• 24. MANAGING THE COMPLAINTS HANDLING SYSTEM WITHIN ORGANISATIONS most frequently spoken by passengers travelling to Australia. The majority of the recommendations were accepted by all the agencies, and they all recognised the importance 21 of dealing with complaints consistently and effectively. Source: Commonwealth Ombudsman Annual Report 2006–2007, http://www.ombudsman. gov.au/publications_information/annual_reports/ar2006-07/chapter_5/chapter_5b. html case stUDy – complaints hanDling anD the welfare to work initiatiVe Under a Welfare to Work initiative in Australia, a complaint could involve Centrelink for the payment matters, the Department of Employment and Workplace Relations (DEWR) for the policy, and the Department of Human Services (DHS) for the job capacity assessment component. In the case of a job seeker with a disability, the complaint may also involve the Department of Families, Community Services and Indigenous Affairs (FaCSIA). The involvement of multiple agencies can make it difficult for persons to resolve any issues of concern. They may be unclear as to which agency is best placed to address their concerns and the role of different agencies in dealing with their particular circumstances. Questions arise about which agency is responsible for poor administration relating to flawed policies and guidelines. For example, if the Ombudsman’s office forms the view that a Centrelink decision was based on flawed policy, the question arises as to which agency is responsible: DEWR as the policyholder or Centrelink as the service delivery agency, or both. This also makes it difficult to identify which agency is best placed to achieve the appropriate remedy because in some instances three or more agencies may all have some degree of shared responsibility. The Commonwealth Ombudsman Annual Report 2006–2007 suggests that it is important that there are clear lines of responsibility and inter-agency collaboration in dealing with complaints. It is also imperative that appropriate processes to address these issues are set up at the start of the implementation of such major initiatives. Source: Commonwealth Ombudsman, Annual Report 2006–2007, http://www.ombudsman. gov.au/publications_information/annual_reports/ar2006-07/chapter_5/chapter_5b. html Complaints Handling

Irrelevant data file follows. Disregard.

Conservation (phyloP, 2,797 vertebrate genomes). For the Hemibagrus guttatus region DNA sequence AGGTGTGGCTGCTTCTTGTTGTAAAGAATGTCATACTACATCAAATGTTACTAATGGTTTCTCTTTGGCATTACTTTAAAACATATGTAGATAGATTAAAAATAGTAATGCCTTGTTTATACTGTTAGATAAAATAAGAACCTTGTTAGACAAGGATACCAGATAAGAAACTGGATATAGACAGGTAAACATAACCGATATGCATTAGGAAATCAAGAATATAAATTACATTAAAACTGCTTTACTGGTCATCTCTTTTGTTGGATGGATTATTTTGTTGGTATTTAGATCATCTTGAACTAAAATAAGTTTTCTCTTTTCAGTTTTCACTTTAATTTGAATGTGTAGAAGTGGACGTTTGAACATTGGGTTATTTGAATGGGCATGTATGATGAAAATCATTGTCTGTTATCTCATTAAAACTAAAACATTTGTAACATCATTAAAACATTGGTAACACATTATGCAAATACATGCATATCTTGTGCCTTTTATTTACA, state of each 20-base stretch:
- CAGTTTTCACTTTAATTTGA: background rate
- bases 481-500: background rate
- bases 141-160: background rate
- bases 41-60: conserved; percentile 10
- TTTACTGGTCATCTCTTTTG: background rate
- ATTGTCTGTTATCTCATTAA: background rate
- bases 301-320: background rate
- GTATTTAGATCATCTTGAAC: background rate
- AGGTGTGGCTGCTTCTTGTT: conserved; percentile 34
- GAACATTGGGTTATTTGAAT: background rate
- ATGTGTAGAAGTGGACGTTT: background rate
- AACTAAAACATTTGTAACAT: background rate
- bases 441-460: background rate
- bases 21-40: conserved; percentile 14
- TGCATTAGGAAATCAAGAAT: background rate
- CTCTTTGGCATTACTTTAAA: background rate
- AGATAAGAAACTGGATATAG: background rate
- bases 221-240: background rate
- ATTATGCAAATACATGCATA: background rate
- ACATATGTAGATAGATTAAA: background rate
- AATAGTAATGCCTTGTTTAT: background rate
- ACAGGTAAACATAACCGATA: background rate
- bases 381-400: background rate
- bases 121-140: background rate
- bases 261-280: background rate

• 25. MANAGING THE COMPLAINTS HANDLING SYSTEM WITHIN ORGANISATIONS Apart from issues that cut across different Simplifying this complexity for the public is 22 sectors and organisations, making complaints a challenging but vital part of complaints by the public can also be difficult because of handling (see Crerar Review and Revenue the sheer complexity of the public service. Canada case studies). case stUDy – the crerar reView in scotlanD The Crerar Review report considers how Scotland’s systems of regulation, audit, and inspection (referred to as ‘external scrutiny’) and complaints handling for public services could be improved. A practical example cited in the report to outline the complexity and the difficulty posed to service users wishing to make complaints was provided in evidence from the Scottish Public Service Ombudsman (SPSO) who notes that an individual wishing to make a complaint about the provision of care for her elderly mother could have been investigated through five separate complaints processes: NHS, Care Commission, the individual care home, professional bodies, or the Procurator Fiscal. The report suggests that service users and the public would benefit from a less complex, faster and more easily accessed system. Service providers would also benefit from a simplified system and from a more consistent way of using complaints outcomes to provide assurance and drive improvement. To this end the report recommends that: y A standardised complaints handling system should be introduced for scrutiny organisations and service providers in all public services y The SPSO should oversee all public service complaints handling processes, but with the specific role of investigating front-line service failure being devolved to service providers and scrutiny bodies, to simplify the present arrangements. The report’s proposals are intended to result in a reduction in the number of bodies dealing with complaints. The response of an action group established by the government to implement the main recommendations of the report broadly agreed with the approach outlined. The response can be accessed at http://www.scotland.gov.uk/Resource/ Doc/923/0063564.doc. Source: Scottish Government (2007), http://openscotland.gov.uk/ Publications/2007/09/25120506/14 Complaints Handling